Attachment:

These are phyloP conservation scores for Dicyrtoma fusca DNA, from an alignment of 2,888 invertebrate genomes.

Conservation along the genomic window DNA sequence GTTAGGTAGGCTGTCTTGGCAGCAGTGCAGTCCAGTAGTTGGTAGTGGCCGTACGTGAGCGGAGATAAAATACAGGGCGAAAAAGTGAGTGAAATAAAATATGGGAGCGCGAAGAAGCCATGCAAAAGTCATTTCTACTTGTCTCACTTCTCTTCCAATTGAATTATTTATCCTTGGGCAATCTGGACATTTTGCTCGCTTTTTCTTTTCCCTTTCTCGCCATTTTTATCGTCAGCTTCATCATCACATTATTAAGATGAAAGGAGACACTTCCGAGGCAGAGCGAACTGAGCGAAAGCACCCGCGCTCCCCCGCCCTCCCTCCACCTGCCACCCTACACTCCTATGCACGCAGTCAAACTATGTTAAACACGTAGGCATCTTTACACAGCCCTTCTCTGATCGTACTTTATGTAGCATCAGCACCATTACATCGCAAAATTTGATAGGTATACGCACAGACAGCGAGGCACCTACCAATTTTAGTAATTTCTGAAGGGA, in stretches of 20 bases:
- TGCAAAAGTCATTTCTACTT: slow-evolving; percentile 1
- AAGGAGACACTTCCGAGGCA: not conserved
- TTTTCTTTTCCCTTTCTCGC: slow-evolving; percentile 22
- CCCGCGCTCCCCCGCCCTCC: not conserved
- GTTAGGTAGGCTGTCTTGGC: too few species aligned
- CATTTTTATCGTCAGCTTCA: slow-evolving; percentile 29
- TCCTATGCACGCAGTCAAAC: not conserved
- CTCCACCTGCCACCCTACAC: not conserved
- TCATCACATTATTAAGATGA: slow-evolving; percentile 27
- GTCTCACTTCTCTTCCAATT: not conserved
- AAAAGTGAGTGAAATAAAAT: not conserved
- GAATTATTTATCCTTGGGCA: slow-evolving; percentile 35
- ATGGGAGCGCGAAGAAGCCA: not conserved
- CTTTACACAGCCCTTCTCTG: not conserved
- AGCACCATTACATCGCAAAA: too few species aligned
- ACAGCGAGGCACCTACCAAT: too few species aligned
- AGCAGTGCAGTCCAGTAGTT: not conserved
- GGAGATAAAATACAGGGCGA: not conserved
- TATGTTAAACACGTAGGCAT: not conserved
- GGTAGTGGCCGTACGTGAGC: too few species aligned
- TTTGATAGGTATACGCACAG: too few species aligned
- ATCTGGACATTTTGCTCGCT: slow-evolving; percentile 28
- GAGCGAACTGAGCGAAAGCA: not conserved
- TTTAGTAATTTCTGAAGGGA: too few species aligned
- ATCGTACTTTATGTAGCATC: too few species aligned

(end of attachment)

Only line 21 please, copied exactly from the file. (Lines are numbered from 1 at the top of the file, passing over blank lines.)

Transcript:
- TATGTTAAACACGTAGGCAT: not conserved